Thursday, 20 August 2009

Scary peacock butterflies

Butterflies have high predation rates by birds. I am sure most of you have come across a butterfly with damaged wings suggestive of a beak 'bite' mark. Long-lived butterfly species often rely on camouflage (crypsis) to avoid being attacked in the first place. The Comma, the Small Tortoiseshell and the Peacock are some of these, mimicking shriveled leaves. They remain immobile if resting, with their wings closed. The Peacock (Inachis io) has a second defense mechanism. If discovered, they suddenly flash their wings open, exposing four large eyespots they also may flick their wings repeatedly and at the same time they make a hissing noise and a series of inaudible clicks by rubbing two wing veins together, during this display, they continually adjust the tilt of their bodies to face the potential attacker.
This Peacock was feeding upside down on a Buddleia showing its eyespots
 This intimidating display was described over a century ago and its effect on predators noted, but experimental support for its effects on the survival of the butterflies themselves was lacking until very recently. Adrian Vallin and collaborators tested the effect of eyespots, stridulation and both combined by modifying captive-reared peacock butterflies experimentally. They removed the eyespots by painting over them with a black marker pen and removed the stridulation ability of the butterflies by cutting out the veins responsible for making the hissing noise. They also tested the effect of the combined factors, that is removing both the eyespots and the noise-making wing veins. Unmodified controls, and controls in which a similar area of wing was painted black without touching the eyespots or cut without affecting the ability to make noise were also tested (bottom row below).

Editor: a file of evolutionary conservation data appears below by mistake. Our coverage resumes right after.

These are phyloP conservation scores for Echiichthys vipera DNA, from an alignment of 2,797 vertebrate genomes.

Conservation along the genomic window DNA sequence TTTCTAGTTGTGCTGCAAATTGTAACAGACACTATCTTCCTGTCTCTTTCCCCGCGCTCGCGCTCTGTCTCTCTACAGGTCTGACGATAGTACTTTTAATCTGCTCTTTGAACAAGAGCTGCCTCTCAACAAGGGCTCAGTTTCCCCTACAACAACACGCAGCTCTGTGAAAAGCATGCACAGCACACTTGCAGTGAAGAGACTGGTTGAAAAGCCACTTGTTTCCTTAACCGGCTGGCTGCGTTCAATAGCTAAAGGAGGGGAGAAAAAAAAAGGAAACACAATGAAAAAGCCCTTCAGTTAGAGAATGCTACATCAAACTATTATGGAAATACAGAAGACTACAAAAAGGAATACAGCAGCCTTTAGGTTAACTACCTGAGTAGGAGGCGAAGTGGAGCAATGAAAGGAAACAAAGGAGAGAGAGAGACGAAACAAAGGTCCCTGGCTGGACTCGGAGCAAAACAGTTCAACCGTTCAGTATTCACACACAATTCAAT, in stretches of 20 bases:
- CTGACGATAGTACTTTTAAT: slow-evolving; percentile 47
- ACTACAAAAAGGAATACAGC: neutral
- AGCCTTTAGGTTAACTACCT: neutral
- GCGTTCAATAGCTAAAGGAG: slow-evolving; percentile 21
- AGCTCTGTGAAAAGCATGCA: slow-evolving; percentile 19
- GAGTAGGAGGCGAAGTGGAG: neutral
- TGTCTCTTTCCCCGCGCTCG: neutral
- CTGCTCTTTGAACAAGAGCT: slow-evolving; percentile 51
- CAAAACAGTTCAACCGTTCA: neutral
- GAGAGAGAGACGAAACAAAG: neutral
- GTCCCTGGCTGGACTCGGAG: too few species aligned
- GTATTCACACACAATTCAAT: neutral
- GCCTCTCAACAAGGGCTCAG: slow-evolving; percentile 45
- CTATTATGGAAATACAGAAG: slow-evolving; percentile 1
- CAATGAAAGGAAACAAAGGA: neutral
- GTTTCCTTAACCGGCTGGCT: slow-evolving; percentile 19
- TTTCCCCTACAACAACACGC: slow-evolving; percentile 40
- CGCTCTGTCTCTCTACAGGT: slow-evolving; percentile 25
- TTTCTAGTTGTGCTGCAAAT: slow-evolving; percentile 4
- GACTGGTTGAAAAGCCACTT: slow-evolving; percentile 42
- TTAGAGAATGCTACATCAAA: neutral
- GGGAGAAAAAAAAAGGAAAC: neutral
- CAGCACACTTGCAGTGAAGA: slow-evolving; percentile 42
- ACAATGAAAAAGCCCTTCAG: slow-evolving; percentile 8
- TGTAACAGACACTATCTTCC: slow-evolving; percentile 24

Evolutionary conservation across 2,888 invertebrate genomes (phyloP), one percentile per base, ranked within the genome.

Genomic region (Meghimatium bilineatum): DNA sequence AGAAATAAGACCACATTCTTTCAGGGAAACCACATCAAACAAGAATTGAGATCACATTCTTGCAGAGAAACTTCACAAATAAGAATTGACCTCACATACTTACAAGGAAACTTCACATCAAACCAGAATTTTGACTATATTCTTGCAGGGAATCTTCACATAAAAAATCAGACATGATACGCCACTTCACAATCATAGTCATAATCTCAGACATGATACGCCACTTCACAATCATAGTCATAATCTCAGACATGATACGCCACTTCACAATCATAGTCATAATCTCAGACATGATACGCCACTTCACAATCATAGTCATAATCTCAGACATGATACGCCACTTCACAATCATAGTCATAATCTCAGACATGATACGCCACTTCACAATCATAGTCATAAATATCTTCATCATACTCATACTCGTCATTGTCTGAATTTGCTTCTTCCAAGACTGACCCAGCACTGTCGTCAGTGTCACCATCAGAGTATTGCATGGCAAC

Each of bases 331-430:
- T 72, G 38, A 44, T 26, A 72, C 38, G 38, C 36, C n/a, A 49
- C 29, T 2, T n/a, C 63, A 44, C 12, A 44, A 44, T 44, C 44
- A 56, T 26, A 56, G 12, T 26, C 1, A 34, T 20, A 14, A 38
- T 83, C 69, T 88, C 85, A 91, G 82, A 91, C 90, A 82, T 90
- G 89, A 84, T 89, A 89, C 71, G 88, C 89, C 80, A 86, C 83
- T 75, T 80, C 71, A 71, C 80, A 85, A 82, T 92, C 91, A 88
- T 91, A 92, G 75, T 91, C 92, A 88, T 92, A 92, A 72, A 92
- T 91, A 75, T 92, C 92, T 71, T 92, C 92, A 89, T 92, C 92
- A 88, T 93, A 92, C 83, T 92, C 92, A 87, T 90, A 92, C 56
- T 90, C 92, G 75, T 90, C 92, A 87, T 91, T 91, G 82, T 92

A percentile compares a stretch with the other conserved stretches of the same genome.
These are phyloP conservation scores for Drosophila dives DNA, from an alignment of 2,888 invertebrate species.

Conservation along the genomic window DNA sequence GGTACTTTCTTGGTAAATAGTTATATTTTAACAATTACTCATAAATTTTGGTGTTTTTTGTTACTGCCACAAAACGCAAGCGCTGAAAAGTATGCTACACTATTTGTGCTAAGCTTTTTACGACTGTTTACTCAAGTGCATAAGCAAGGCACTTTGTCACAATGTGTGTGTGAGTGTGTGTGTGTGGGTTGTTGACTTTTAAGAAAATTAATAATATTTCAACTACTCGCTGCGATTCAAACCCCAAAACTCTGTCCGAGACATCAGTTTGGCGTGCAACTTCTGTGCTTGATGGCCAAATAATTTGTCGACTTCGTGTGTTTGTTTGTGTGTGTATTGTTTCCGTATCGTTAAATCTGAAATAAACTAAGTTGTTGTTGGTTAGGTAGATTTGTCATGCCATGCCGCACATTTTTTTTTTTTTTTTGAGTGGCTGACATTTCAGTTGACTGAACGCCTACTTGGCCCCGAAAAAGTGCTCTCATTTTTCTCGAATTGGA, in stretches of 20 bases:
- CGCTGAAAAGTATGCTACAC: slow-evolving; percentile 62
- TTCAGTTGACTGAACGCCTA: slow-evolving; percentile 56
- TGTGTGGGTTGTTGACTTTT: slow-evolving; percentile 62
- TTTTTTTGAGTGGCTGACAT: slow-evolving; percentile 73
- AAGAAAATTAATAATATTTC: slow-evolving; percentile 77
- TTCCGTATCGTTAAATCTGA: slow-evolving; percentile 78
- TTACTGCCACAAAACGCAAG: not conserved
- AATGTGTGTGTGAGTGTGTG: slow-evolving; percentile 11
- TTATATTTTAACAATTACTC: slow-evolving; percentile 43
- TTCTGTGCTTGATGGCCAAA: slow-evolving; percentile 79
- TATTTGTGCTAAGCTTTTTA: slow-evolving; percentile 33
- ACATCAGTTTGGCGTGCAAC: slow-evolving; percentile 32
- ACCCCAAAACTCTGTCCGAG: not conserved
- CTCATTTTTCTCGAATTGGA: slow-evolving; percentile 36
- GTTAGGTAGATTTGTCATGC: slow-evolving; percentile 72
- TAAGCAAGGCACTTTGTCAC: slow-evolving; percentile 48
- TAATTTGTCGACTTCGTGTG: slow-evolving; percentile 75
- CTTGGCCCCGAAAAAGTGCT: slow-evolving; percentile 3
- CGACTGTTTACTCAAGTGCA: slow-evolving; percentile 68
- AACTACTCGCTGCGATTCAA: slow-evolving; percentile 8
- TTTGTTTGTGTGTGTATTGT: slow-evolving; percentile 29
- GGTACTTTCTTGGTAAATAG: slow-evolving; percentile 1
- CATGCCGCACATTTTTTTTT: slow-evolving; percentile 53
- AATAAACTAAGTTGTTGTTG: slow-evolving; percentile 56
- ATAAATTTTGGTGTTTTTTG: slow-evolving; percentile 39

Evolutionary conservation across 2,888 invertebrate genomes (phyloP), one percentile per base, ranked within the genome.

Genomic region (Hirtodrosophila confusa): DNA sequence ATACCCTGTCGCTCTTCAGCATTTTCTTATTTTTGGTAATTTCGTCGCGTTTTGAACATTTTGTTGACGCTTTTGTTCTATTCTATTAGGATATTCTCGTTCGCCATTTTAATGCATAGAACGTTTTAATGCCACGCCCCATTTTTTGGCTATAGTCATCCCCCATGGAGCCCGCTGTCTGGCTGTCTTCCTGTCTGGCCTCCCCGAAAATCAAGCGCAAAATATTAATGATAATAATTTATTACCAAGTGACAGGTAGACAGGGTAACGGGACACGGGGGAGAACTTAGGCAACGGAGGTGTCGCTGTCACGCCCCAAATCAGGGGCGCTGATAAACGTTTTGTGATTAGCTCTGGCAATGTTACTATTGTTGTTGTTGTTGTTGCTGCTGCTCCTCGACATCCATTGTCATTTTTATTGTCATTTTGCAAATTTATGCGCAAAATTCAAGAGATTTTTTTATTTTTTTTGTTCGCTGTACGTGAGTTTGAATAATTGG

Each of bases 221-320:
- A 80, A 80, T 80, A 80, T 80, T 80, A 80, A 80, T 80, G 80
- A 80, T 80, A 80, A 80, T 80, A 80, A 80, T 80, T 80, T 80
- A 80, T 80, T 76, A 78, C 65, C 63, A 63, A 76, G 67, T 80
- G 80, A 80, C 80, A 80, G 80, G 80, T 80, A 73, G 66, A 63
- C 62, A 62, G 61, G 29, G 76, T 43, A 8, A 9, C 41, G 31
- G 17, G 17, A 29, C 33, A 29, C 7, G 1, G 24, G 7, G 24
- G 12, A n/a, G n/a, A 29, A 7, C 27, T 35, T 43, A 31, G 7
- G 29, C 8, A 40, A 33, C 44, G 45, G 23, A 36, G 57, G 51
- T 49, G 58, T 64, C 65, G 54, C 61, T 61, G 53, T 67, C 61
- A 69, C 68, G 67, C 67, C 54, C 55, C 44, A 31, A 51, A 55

The researchers recorded the effect these various treatments had on survival of peacocks upon exposure to a potential predator, blue tits (Cyanistes caeruleus), a small insectivorous bird. The results show conclusively that butterflies without eyespots are more likely to be predated by the blue tits. All except one butterfly with intact eyespots survived by scaring the blue tit away, showing how effective the eyespots are in intimidating the bird. The effects of the sound or the combined effect were not significant. The predated butterflies were readily eaten by the birds, indicating that the Peacock is not distasteful and supporting the view that, in the words of the researchers, 'a harmless prey can increase its fitness by survival through the adoption of intimidation by bluffing'.
Vallin, A., S. Jakobsson, J. Lind & C. Wiklund (2005) Prey survival by predator intimidation: an experimental study of peacock butterfly defence against blue tits. Proc. R. Soc. B. 272:1203-1207.

1 comment:

Antje said...

That's fascinating. :-) Thank you for sharing, that's always a very interesting read.